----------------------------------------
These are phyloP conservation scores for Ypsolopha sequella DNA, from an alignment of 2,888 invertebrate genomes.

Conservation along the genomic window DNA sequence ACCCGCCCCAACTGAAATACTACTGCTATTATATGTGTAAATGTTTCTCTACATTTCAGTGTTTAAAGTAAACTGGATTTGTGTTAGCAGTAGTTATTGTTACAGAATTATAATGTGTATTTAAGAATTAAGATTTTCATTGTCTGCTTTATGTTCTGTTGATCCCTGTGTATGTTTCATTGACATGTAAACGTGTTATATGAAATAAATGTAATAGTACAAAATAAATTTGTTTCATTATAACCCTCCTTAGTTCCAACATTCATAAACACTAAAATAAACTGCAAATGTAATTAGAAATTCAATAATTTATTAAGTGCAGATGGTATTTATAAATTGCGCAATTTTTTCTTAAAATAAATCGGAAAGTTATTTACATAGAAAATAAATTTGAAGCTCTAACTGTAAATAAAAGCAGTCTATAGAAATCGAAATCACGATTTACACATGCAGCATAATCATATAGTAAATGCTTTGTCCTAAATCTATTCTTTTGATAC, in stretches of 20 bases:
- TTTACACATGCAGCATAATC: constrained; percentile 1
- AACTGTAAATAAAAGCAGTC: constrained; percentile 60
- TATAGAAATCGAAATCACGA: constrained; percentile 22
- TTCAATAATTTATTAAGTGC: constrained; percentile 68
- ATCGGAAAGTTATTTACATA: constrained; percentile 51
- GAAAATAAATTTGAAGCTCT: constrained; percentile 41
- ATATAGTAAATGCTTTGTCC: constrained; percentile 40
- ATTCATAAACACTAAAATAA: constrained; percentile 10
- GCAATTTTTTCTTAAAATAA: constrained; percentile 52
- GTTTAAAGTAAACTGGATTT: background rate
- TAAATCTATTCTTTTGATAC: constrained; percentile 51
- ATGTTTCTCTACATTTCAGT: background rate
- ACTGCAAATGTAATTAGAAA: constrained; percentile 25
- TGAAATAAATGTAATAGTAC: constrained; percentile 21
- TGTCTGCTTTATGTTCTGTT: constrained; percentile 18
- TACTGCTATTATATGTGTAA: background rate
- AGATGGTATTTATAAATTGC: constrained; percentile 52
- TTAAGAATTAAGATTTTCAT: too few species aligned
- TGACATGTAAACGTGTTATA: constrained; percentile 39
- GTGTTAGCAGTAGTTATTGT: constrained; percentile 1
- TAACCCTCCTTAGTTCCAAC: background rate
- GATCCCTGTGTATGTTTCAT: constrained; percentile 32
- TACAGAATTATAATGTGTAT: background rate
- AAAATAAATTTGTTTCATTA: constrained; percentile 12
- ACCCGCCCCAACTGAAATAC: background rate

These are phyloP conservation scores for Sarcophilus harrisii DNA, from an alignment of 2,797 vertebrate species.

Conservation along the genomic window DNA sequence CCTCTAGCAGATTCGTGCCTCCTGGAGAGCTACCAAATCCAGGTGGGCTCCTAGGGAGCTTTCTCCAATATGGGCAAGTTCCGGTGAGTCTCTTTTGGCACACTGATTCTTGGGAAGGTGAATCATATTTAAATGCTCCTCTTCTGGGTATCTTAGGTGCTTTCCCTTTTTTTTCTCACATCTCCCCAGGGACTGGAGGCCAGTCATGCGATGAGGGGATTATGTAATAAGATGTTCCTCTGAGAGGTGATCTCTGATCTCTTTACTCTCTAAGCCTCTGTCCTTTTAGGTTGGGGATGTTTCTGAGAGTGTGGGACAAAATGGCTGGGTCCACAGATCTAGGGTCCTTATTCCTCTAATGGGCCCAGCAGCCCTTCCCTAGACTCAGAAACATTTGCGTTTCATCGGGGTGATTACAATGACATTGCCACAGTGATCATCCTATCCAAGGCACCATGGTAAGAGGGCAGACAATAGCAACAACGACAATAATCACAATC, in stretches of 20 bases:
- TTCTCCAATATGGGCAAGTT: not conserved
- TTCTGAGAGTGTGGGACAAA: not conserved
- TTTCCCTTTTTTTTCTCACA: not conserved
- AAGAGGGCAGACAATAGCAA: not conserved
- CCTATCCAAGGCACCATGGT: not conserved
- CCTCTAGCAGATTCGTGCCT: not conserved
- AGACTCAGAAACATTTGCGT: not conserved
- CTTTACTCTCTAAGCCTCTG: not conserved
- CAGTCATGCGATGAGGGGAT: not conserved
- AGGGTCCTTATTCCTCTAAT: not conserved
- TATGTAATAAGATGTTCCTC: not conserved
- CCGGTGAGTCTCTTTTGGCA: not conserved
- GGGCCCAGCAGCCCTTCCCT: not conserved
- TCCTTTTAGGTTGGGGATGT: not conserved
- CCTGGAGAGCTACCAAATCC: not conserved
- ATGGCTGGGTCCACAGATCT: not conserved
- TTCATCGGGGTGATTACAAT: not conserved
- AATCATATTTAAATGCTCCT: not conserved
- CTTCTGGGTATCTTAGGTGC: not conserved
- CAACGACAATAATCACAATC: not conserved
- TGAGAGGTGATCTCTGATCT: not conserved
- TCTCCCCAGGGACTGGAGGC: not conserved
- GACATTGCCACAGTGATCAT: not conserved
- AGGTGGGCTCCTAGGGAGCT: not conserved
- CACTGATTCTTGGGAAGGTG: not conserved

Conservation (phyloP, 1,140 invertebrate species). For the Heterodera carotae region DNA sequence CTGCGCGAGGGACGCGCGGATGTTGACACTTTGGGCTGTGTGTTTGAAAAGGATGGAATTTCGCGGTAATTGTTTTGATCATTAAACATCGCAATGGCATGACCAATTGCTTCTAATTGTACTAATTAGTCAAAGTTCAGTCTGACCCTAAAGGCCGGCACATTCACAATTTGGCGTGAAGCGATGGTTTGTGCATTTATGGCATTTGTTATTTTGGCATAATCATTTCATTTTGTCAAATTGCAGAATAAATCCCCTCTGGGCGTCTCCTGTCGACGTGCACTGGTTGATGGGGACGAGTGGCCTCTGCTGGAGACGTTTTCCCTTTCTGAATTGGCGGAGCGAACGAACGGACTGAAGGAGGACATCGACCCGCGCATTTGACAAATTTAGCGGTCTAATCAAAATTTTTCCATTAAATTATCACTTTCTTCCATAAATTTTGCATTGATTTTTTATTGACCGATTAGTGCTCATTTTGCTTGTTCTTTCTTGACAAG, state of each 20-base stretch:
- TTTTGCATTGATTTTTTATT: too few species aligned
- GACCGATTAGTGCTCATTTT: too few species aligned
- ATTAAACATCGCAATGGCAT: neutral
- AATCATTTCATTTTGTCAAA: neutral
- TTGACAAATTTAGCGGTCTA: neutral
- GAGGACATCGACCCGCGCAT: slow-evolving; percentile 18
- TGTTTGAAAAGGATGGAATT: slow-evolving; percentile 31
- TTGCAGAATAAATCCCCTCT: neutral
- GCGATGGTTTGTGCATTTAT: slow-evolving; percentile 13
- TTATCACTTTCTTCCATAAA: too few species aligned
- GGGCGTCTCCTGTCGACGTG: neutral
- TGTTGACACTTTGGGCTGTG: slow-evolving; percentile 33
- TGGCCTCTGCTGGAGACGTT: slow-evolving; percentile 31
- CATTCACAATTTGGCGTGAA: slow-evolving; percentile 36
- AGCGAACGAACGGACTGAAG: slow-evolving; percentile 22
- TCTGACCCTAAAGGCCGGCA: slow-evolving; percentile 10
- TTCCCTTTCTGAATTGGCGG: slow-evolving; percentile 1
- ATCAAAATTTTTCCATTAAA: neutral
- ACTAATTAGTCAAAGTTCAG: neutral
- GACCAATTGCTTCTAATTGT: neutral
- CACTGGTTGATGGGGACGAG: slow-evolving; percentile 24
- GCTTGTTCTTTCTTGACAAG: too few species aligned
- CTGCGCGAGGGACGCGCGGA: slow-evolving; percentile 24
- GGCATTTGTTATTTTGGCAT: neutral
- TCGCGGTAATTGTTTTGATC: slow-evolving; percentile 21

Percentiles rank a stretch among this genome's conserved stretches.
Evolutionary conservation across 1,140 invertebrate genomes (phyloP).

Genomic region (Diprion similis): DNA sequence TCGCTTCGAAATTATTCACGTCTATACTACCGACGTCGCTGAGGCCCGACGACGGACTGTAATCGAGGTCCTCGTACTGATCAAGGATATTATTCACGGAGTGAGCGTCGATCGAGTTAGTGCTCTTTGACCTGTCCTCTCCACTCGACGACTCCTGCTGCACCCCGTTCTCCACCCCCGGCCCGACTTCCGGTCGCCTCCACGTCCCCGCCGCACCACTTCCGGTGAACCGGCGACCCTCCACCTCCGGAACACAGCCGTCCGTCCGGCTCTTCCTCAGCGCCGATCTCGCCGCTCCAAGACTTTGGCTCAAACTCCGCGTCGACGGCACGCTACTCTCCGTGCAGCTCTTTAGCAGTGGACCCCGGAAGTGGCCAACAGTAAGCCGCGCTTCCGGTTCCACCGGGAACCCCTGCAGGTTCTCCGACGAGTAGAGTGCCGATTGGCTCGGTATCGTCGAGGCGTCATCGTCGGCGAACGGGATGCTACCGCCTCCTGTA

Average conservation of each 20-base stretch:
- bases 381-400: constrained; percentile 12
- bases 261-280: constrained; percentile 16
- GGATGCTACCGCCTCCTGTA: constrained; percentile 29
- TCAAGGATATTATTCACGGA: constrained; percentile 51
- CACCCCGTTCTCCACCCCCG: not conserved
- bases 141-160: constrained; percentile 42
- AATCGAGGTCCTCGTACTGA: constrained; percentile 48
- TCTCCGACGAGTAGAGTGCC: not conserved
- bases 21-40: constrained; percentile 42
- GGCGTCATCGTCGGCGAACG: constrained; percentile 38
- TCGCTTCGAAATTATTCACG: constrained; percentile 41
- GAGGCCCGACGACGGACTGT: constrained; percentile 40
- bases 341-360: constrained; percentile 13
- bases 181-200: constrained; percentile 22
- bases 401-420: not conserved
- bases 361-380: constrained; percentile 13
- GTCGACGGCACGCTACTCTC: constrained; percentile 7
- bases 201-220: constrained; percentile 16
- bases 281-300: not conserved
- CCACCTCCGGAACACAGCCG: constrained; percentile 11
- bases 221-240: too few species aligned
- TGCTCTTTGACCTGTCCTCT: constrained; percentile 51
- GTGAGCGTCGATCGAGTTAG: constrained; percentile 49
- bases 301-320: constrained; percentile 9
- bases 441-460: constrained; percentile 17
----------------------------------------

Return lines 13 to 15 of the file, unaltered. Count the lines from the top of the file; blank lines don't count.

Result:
- TAAATCTATTCTTTTGATAC: constrained; percentile 51
- ATGTTTCTCTACATTTCAGT: background rate
- ACTGCAAATGTAATTAGAAA: constrained; percentile 25